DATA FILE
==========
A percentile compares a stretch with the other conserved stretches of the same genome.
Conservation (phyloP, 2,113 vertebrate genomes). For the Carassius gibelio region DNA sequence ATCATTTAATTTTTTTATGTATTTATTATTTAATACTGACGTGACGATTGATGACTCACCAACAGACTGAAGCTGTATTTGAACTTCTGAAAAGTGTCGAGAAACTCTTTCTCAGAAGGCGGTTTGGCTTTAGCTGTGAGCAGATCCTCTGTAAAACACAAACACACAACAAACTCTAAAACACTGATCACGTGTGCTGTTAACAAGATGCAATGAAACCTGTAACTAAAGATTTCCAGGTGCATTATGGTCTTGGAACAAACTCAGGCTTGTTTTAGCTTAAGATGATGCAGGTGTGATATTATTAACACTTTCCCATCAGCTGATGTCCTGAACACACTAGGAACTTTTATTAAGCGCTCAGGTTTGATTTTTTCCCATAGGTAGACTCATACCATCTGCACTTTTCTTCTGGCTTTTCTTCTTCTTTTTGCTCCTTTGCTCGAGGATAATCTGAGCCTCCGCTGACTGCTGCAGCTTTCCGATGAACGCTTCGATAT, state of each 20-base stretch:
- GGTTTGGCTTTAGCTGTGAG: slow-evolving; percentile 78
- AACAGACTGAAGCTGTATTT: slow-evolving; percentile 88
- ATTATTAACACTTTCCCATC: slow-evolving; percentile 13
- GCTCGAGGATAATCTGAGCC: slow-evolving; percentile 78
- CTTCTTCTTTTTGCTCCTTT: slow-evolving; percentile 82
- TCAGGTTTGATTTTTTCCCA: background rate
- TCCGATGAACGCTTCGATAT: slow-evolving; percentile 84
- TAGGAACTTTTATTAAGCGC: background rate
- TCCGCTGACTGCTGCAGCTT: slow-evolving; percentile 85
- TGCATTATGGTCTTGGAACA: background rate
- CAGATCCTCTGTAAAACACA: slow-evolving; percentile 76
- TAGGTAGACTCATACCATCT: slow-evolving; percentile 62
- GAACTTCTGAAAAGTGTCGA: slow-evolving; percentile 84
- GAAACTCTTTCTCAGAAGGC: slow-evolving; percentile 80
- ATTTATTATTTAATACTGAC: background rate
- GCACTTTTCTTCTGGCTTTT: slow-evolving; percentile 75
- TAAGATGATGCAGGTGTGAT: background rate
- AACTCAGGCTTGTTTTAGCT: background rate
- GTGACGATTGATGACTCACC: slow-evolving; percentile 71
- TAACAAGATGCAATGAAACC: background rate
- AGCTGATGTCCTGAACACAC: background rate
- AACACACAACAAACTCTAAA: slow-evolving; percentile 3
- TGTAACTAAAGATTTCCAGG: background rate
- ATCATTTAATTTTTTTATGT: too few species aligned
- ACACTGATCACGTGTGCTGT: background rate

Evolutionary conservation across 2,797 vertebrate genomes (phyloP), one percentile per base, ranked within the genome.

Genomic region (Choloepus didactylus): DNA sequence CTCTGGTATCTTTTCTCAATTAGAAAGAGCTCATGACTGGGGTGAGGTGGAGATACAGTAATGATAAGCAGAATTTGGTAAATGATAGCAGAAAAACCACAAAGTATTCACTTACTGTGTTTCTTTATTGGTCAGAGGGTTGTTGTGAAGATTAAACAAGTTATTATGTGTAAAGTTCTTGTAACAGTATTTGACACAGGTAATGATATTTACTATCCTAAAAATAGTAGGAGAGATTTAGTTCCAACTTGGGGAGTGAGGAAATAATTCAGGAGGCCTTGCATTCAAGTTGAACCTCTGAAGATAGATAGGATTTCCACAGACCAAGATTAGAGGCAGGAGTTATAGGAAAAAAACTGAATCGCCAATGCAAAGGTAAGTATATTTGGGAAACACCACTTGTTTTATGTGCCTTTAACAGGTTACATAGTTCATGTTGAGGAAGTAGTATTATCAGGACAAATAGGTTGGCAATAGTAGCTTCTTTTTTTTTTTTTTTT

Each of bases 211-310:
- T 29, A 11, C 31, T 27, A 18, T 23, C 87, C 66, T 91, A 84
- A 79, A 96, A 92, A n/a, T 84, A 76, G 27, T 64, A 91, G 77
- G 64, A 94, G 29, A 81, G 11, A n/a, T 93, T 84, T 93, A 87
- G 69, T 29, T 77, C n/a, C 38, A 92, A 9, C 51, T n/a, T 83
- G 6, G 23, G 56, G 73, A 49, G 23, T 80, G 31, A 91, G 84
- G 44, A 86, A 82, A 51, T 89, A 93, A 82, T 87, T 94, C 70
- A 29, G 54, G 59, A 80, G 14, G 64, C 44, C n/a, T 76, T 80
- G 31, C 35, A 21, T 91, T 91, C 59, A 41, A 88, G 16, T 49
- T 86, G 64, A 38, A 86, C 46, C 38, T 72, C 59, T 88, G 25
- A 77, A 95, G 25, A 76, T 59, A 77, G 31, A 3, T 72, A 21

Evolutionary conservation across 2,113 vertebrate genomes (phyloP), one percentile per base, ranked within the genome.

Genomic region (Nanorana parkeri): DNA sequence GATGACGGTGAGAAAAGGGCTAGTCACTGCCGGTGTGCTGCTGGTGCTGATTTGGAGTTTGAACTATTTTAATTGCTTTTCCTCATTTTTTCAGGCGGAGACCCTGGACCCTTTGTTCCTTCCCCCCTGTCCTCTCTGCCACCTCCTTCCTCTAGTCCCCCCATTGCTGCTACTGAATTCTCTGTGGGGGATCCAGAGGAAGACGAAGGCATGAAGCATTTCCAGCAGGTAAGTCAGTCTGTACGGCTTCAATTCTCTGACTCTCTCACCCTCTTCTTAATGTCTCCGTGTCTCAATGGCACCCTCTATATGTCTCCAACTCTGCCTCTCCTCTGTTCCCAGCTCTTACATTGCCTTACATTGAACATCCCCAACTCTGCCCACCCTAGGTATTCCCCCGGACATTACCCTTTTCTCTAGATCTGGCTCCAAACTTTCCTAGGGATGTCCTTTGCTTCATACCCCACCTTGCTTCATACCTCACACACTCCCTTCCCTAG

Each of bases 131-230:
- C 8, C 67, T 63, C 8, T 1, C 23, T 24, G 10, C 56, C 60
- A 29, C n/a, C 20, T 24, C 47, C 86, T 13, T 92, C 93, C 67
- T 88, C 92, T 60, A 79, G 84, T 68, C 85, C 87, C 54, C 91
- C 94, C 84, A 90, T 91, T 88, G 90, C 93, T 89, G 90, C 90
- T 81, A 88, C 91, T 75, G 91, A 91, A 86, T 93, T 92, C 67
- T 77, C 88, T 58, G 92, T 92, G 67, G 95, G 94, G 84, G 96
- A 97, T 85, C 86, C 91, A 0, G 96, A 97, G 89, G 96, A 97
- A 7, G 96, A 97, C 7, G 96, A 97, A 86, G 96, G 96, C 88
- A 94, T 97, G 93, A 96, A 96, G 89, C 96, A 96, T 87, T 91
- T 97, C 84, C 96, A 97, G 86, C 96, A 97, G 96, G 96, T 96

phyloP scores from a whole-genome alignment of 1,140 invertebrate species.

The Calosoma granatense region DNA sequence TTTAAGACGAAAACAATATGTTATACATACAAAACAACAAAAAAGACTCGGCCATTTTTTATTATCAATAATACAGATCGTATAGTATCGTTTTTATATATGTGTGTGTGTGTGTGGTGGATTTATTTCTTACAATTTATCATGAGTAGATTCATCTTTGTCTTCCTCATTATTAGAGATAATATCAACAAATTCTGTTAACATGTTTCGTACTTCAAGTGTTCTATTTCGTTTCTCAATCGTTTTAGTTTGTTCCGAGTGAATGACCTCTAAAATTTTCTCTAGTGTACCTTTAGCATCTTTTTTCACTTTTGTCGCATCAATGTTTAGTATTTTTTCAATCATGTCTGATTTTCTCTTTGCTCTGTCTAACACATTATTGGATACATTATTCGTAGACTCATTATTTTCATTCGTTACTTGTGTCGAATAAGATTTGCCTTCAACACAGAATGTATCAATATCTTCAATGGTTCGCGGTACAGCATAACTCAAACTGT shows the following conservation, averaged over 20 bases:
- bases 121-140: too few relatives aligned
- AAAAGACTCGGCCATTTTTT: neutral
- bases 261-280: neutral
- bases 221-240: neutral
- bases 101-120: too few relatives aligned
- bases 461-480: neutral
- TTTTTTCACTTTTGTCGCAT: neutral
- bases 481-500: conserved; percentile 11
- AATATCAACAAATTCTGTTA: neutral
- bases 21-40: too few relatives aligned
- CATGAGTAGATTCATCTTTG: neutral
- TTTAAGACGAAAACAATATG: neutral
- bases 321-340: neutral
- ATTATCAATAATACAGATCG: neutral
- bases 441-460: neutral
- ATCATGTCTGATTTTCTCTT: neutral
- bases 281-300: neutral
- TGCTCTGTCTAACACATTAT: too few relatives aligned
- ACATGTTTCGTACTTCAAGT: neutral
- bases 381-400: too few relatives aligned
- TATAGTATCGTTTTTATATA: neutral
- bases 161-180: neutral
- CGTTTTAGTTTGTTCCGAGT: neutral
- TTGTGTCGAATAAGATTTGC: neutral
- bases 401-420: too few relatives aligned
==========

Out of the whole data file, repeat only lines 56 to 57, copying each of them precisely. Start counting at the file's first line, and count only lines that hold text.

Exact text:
- bases 121-140: too few relatives aligned
- AAAAGACTCGGCCATTTTTT: neutral